There is no statistically significant reduction in risk of allergies amongst babies using hydrolysed formula, according to BMJ research
There is no statistically significant reduction in risk of allergies amongst babies using hydrolysed formula, according to BMJ research

Baby formula does not reduce risk of eczema and allergies, research says

Previous research claimed this formula can reduce the chance of infants developing the conditions

Paul Gallagher
Wednesday 09 March 2016 00:30
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Popular infant milk formula found in British supermarkets does not reduce risk of eczema and allergies according to new research that also reveals conflicts of interest in many previous studies claiming otherwise - due to financial links with manufacturers.

The study, led by Imperial College London, reviewed data from dozens of different trials into hydrolysed baby formula - a type of formula treated with heat to break down the milk proteins.

Previous research has claimed that giving this formula to children at risk of conditions such as milk allergy and eczema, instead of standard formula, can reduce the chance of infants developing the conditions.

There is no official guidance in the UK recommending the formulas but the European Academy of Allergy and Clinical Immunology - whose advice is noted by British clinicians - says infants at high risk of developing an allergy “can be recommended a hypoallergenic formula” for the first four months of life.

A review of the evidence published by the Cochrane Library also suggests that hydrolysed formula reduced the risk of allergy, including milk allergy.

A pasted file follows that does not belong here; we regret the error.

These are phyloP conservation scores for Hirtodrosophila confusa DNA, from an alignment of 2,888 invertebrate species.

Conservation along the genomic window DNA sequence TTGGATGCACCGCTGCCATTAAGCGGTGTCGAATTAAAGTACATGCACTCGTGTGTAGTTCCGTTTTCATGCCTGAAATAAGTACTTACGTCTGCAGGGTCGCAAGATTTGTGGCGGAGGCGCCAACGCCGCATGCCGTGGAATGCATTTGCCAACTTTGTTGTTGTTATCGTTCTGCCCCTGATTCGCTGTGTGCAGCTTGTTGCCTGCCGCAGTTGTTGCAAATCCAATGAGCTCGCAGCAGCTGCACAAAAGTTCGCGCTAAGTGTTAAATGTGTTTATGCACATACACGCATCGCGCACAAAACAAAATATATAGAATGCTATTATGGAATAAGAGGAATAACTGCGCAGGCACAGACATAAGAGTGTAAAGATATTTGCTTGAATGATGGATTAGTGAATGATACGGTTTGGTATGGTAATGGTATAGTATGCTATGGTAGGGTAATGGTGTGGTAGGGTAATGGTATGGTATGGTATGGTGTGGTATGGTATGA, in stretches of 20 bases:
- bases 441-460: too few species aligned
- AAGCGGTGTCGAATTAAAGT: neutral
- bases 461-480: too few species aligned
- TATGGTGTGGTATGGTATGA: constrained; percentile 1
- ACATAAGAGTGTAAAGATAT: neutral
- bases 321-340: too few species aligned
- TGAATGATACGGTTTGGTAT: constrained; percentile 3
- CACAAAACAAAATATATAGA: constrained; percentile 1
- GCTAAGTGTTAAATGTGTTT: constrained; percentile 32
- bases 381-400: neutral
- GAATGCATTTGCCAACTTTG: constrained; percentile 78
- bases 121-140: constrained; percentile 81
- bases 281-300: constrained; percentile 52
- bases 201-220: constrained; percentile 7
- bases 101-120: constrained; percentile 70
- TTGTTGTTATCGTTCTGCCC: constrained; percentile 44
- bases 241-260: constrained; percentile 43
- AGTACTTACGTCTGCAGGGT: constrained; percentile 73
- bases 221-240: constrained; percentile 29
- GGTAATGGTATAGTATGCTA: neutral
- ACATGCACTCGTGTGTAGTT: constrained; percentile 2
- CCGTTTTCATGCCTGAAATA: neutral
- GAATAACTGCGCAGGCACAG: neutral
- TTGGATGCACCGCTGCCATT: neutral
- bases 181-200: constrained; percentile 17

However the new research, published in the BMJ today/on Wednesday, showed there was no statistically significant reduction in risk of these conditions amongst babies using hydrolysed formula.

The scientists said there was also a risk of bias in most past studies investigating the link to allergies, as manufacturers of the milk formula contributed funding. Of the 52 studies they reviewed looking at allergies, conflict of interest was “high” in 30 per cent, “unclear” in 51 per cent.

“Overall there was no consistent evidence that partially or extensively hydrolysed formulas reduce risk of allergic or autoimmune outcomes in infants at high pre-existing risk of these outcomes,” they write.

Dr Robert Boyle, senior author of the study from the Department of Medicine at ICL, said: “Despite parents being advised these hydrolysed milk formulas may reduce the risk of conditions such as milk allergy and eczema, we found no evidence to support these claims.”

In the paper, funded by the Food Standards Agency, the team analysed studies that included over 19,000 participants. The trials compared hydrolysed formula to standard formula, and some trials made comparisons with breast milk or between two different hydrolysed formulas.

Dr Boyle said: “Not only did we find no evidence of reduced risk from hydrolysed formula, but we found very few studies which were methodologically sound and without a conflict of interest.

“For instance, in some of the studies all babies were started on the formula at birth, or a few days after. This raises questions about whether enough was done to promote breastfeeding to the mothers in those studies.”

The authors suggest that any future trials on hydrolysed formula should be independently funded, and include adequate oversight to ensure that they do not negatively impact on breastfeeding in study participants.

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